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Heatherton Christian College

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Heatherton Christian College
Located in Melbourne, Australia, Heatherton Christian College is a small, independent, co-educational college for students from Prep (age 5-6) to Year 12 (age 17-18). The culture of the school is encouraging and supportive, and students are encouraged to discover and develop a strong sense of life purpose through the varied experiences and innovative curriculum and learning programs provided. Some of these include camps and excursions, musical production, Student Representative Council, Duke of Edinburgh, prefects, special interest groups, house system, lunchtime programs, student chapel service, Year of Challenge (Year 9), and Year 10 work experience.
Overall impact
Our school was looking for a way to measure and assess the “affective” skills within our students. Other than anecdotal evidence shared between teachers of what we had seen students achieving in the programs we facilitated, we didn’t use a common language or have consistency between classes. After the training with Skills Builder we began to see ways we could audit our programs and be consistent in the language we used across the school, to show the students when they were using and building on the essential skills.
Keep it simple
We began to use the language of essential skills in aspects of school life and our school community. In our school assemblies, we adapted our Student-Of-The-Week certificates to recognise and reward student effort and achievement in relation to essential skills. In our Careers classroom, we display the essential skills posters as a visual cue and reminder.
Start early, keep going
We implemented Skills Builder in the beginning at year 7&8 level (age 12-14) in our cross curriculum project-based learning subject, ‘Entrepreneurial school’. The following year we continued to use the language of Skills builder in year 9 and year 10 (age 14-16) in our school subject of Careers, where the students complete a self-assessment using the Benchmark tool.
Measure it
At our school, in year 10, our students undertake the Morrisby Profile, and take part in a week of work experience. They use a reflective log during work experience to help them notice the essential skills they are using every day that they work. The Morrisby Profile has the Skills Builder program built into the student tracking element of the software, and so at year 10 level, students and parents can see how they are developing regarding each of the essential skills.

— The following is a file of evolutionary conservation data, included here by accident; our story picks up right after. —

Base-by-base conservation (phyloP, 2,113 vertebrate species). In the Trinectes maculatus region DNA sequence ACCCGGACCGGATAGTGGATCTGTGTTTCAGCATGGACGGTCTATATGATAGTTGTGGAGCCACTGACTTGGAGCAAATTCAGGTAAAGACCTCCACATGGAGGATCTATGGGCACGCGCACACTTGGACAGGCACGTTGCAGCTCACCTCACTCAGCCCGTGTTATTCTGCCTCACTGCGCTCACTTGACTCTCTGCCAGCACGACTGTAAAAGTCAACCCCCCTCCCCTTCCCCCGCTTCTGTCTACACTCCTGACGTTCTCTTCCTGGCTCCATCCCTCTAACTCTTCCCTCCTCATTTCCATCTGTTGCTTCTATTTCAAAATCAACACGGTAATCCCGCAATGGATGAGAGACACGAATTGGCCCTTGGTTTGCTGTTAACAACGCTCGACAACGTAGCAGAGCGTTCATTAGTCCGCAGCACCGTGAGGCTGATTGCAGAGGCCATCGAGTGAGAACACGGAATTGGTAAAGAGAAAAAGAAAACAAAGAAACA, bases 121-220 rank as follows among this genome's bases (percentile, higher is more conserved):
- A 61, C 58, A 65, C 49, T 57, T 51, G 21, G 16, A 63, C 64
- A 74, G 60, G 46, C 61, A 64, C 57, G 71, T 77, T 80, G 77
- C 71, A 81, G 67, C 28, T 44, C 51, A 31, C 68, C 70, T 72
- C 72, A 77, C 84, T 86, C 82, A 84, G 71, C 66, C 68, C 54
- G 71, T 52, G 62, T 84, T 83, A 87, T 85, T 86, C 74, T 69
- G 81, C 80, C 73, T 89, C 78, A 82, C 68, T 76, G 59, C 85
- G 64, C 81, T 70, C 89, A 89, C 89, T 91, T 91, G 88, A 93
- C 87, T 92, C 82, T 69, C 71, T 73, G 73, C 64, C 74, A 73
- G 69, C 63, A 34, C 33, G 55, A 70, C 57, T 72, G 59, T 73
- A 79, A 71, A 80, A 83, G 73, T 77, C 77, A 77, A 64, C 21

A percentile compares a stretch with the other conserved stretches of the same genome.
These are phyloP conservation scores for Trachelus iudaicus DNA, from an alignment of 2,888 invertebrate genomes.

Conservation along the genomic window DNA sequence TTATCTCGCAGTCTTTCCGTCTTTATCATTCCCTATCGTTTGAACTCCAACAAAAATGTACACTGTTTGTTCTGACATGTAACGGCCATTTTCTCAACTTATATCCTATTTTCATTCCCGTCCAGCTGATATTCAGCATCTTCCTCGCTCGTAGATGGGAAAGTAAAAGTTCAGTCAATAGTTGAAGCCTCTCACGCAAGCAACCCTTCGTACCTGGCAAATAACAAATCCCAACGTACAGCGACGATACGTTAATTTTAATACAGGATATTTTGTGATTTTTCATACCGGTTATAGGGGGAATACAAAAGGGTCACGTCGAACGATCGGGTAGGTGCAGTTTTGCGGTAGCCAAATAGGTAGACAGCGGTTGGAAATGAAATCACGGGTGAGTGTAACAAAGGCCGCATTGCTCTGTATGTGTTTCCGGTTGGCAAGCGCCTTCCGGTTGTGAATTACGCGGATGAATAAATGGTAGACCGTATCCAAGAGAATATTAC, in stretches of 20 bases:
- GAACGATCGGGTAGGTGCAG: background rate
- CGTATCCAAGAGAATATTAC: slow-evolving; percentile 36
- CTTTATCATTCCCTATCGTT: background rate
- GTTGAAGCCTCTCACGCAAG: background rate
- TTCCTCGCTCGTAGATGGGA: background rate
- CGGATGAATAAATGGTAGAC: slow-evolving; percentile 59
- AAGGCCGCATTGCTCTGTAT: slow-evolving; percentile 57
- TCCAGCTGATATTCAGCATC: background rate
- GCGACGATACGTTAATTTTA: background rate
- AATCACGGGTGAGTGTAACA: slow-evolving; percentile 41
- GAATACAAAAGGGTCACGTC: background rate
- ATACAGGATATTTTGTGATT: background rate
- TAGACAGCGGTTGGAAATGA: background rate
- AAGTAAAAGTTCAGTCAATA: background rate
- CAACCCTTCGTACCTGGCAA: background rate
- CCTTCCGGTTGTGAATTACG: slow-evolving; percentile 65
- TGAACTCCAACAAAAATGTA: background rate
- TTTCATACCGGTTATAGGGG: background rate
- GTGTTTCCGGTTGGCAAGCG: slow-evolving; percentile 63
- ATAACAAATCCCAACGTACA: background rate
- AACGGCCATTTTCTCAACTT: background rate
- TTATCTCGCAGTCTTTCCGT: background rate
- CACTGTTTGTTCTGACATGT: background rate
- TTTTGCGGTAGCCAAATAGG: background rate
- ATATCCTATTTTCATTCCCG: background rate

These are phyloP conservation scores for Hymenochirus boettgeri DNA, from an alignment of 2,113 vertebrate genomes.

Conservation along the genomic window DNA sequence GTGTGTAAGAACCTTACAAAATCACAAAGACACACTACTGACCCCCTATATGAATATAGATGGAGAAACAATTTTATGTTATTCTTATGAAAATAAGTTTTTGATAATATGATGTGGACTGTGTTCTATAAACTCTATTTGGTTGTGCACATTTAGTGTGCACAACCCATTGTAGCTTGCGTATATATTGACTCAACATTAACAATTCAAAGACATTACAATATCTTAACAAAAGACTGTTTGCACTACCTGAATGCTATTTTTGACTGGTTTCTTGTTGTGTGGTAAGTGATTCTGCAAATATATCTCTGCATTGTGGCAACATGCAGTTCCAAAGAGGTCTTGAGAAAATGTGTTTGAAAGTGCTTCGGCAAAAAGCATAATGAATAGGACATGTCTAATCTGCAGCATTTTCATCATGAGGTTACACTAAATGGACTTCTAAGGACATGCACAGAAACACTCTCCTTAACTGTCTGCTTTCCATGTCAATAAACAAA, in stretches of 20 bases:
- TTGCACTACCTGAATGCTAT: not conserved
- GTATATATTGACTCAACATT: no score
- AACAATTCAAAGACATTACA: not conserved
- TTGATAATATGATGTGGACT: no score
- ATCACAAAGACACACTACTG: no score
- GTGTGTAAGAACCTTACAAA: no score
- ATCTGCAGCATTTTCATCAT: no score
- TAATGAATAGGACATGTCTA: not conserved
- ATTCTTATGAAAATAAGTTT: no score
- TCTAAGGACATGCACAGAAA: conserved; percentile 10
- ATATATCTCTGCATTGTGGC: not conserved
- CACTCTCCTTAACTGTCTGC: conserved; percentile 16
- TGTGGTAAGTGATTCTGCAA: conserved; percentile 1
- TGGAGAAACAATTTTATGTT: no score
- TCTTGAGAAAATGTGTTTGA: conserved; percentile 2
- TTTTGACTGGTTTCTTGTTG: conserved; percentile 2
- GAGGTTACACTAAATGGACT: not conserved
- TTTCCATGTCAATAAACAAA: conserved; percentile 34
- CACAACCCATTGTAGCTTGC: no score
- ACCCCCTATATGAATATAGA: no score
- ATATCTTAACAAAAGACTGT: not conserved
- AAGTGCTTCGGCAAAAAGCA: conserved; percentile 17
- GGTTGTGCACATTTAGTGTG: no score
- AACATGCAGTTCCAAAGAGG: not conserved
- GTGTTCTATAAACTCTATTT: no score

Focus tightly
We explicitly focused on one skill at a time, beginning with Teamwork. At year 7&8 level, we run a subject called Entrepreneurial School, where students use project-based learning to work together to solve a problem. We used the language in Skills Builder to create a rubric that would assess “Teamwork”, and this is how what we assessed and reported on regarding the end of year student reports.
Keep practising
Our school teaches subjects that particularly lend themselves to developing the affective skills. This includes Health, Christian Life, Year of Challenge, careers, and Entrepreneurial School. The reporting template for these subjects now focus on measuring the essential skills, rather than only memorising subject content.
Bring it to life
In Entrepreneurial School at year 7&8, and similarly in year 9’s Year of Challenge, the students work together to solve a real-world problem or improve an issue they have identified within the community. The students at our school also work and volunteer with their local community and use these opportunities to apply and develop the essential skills outside of school. For some time as the school’s career teacher, I have been trying to get the importance of developing ‘employability skills’ message out. So, I was excited when I saw the blending of Skills builder into the Morrisby Profile software. Each skill is broken down into 16 steps, so students and parents can understand how the activities they do relate to the development of these skills. Extra curricular activities have been linked to the essential skills, this was completed on Morrisby for pupils to see these links: Participation in music groups such as school bands, choirs, and orchestras (listening, teamwork, aiming high, creativity and, for some, leadership). Participation in sports teams (listening, teamwork, staying positive, aiming high, creativity and, for some, leadership). Individual curriculum activities such as excursions, up front presentations (various skills and levels depending on the year group and task). External awards, e.g., Duke of Ed, and competitions, (aiming high).
What's next
In the future I would like to involve different subject teachers so together we can facilitate more regular opportunities for students to update and reflect on progress in developing their essential skills. Students can be encouraged to include the activities they take part in outside of school and to create goals and action plans for further development during their scheduled career sessions at year 9 and 10 level. So, while we are only at the beginning of the Skills Builder journey, I am thankful to have found a way to be able to measure these ‘elusive’ soft skills. This in turn will make it easier to report more widely to the school community on the impact of our careers programme. Although often unseen at the time, it is because of this deliberate focus on essential skills, that students will be able to make greater connections between their learning, their possible futures and develop executive function which ultimately benefits their literacy & numeracy outcomes which are often the priority of schools.